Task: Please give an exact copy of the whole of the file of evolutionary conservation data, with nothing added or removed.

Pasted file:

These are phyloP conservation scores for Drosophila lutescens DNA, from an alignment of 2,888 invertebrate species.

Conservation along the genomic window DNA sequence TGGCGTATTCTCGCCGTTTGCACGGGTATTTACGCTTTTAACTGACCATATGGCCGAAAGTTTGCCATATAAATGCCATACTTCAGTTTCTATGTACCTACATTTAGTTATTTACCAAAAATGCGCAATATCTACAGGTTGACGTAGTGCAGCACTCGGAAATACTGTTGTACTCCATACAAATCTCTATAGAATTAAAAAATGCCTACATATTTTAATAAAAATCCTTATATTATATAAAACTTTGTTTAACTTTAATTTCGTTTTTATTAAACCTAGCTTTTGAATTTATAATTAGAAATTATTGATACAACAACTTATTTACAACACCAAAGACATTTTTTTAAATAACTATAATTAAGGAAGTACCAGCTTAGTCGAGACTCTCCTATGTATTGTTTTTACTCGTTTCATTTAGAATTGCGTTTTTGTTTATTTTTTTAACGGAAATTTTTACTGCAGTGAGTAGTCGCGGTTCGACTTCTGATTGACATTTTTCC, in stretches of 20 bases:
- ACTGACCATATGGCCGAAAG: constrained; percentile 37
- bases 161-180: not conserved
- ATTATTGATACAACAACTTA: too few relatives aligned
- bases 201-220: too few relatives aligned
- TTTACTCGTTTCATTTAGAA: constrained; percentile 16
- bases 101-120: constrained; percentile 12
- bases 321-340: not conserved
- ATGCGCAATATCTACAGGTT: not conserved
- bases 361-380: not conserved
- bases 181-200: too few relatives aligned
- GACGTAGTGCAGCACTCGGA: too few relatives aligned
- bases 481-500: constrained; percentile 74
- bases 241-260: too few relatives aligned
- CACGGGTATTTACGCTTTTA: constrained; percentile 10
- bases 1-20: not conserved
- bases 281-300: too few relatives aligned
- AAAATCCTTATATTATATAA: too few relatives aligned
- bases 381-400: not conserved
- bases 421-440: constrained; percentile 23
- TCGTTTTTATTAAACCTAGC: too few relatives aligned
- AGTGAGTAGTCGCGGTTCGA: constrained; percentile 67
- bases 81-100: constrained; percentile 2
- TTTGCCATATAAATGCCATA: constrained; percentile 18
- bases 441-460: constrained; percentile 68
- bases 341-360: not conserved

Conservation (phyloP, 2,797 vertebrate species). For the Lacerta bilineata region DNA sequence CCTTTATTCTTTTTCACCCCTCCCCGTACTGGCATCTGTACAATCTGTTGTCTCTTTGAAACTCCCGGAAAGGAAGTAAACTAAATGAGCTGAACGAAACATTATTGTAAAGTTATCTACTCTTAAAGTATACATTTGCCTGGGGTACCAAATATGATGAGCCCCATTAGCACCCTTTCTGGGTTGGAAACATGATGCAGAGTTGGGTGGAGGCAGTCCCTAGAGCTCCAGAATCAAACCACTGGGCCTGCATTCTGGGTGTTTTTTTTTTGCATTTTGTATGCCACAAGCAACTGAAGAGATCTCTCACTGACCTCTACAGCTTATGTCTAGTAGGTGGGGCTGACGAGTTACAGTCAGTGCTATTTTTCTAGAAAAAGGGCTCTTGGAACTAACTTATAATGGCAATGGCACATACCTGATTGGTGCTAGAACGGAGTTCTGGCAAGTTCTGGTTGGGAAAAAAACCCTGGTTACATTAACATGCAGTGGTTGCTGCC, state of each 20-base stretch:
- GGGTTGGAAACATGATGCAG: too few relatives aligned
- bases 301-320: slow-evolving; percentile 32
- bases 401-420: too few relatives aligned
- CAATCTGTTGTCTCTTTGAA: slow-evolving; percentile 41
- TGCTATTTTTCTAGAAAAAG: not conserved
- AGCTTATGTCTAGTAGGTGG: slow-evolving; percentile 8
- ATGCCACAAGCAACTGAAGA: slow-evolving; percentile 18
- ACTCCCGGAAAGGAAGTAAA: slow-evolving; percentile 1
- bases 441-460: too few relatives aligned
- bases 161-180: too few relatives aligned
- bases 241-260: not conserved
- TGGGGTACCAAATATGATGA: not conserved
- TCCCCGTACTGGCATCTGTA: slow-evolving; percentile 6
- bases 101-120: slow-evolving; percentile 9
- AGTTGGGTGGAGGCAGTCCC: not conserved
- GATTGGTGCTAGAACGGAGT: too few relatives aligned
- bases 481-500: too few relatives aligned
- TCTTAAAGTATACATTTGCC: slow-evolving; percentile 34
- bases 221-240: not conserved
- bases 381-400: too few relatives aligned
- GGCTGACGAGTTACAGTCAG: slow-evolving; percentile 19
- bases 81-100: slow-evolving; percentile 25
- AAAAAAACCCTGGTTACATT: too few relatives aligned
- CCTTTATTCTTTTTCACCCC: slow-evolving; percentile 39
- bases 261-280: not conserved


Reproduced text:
These are phyloP conservation scores for Drosophila lutescens DNA, from an alignment of 2,888 invertebrate species.

Conservation along the genomic window DNA sequence TGGCGTATTCTCGCCGTTTGCACGGGTATTTACGCTTTTAACTGACCATATGGCCGAAAGTTTGCCATATAAATGCCATACTTCAGTTTCTATGTACCTACATTTAGTTATTTACCAAAAATGCGCAATATCTACAGGTTGACGTAGTGCAGCACTCGGAAATACTGTTGTACTCCATACAAATCTCTATAGAATTAAAAAATGCCTACATATTTTAATAAAAATCCTTATATTATATAAAACTTTGTTTAACTTTAATTTCGTTTTTATTAAACCTAGCTTTTGAATTTATAATTAGAAATTATTGATACAACAACTTATTTACAACACCAAAGACATTTTTTTAAATAACTATAATTAAGGAAGTACCAGCTTAGTCGAGACTCTCCTATGTATTGTTTTTACTCGTTTCATTTAGAATTGCGTTTTTGTTTATTTTTTTAACGGAAATTTTTACTGCAGTGAGTAGTCGCGGTTCGACTTCTGATTGACATTTTTCC, in stretches of 20 bases:
- ACTGACCATATGGCCGAAAG: constrained; percentile 37
- bases 161-180: not conserved
- ATTATTGATACAACAACTTA: too few relatives aligned
- bases 201-220: too few relatives aligned
- TTTACTCGTTTCATTTAGAA: constrained; percentile 16
- bases 101-120: constrained; percentile 12
- bases 321-340: not conserved
- ATGCGCAATATCTACAGGTT: not conserved
- bases 361-380: not conserved
- bases 181-200: too few relatives aligned
- GACGTAGTGCAGCACTCGGA: too few relatives aligned
- bases 481-500: constrained; percentile 74
- bases 241-260: too few relatives aligned
- CACGGGTATTTACGCTTTTA: constrained; percentile 10
- bases 1-20: not conserved
- bases 281-300: too few relatives aligned
- AAAATCCTTATATTATATAA: too few relatives aligned
- bases 381-400: not conserved
- bases 421-440: constrained; percentile 23
- TCGTTTTTATTAAACCTAGC: too few relatives aligned
- AGTGAGTAGTCGCGGTTCGA: constrained; percentile 67
- bases 81-100: constrained; percentile 2
- TTTGCCATATAAATGCCATA: constrained; percentile 18
- bases 441-460: constrained; percentile 68
- bases 341-360: not conserved

Conservation (phyloP, 2,797 vertebrate species). For the Lacerta bilineata region DNA sequence CCTTTATTCTTTTTCACCCCTCCCCGTACTGGCATCTGTACAATCTGTTGTCTCTTTGAAACTCCCGGAAAGGAAGTAAACTAAATGAGCTGAACGAAACATTATTGTAAAGTTATCTACTCTTAAAGTATACATTTGCCTGGGGTACCAAATATGATGAGCCCCATTAGCACCCTTTCTGGGTTGGAAACATGATGCAGAGTTGGGTGGAGGCAGTCCCTAGAGCTCCAGAATCAAACCACTGGGCCTGCATTCTGGGTGTTTTTTTTTTGCATTTTGTATGCCACAAGCAACTGAAGAGATCTCTCACTGACCTCTACAGCTTATGTCTAGTAGGTGGGGCTGACGAGTTACAGTCAGTGCTATTTTTCTAGAAAAAGGGCTCTTGGAACTAACTTATAATGGCAATGGCACATACCTGATTGGTGCTAGAACGGAGTTCTGGCAAGTTCTGGTTGGGAAAAAAACCCTGGTTACATTAACATGCAGTGGTTGCTGCC, state of each 20-base stretch:
- GGGTTGGAAACATGATGCAG: too few relatives aligned
- bases 301-320: slow-evolving; percentile 32
- bases 401-420: too few relatives aligned
- CAATCTGTTGTCTCTTTGAA: slow-evolving; percentile 41
- TGCTATTTTTCTAGAAAAAG: not conserved
- AGCTTATGTCTAGTAGGTGG: slow-evolving; percentile 8
- ATGCCACAAGCAACTGAAGA: slow-evolving; percentile 18
- ACTCCCGGAAAGGAAGTAAA: slow-evolving; percentile 1
- bases 441-460: too few relatives aligned
- bases 161-180: too few relatives aligned
- bases 241-260: not conserved
- TGGGGTACCAAATATGATGA: not conserved
- TCCCCGTACTGGCATCTGTA: slow-evolving; percentile 6
- bases 101-120: slow-evolving; percentile 9
- AGTTGGGTGGAGGCAGTCCC: not conserved
- GATTGGTGCTAGAACGGAGT: too few relatives aligned
- bases 481-500: too few relatives aligned
- TCTTAAAGTATACATTTGCC: slow-evolving; percentile 34
- bases 221-240: not conserved
- bases 381-400: too few relatives aligned
- GGCTGACGAGTTACAGTCAG: slow-evolving; percentile 19
- bases 81-100: slow-evolving; percentile 25
- AAAAAAACCCTGGTTACATT: too few relatives aligned
- CCTTTATTCTTTTTCACCCC: slow-evolving; percentile 39
- bases 261-280: not conserved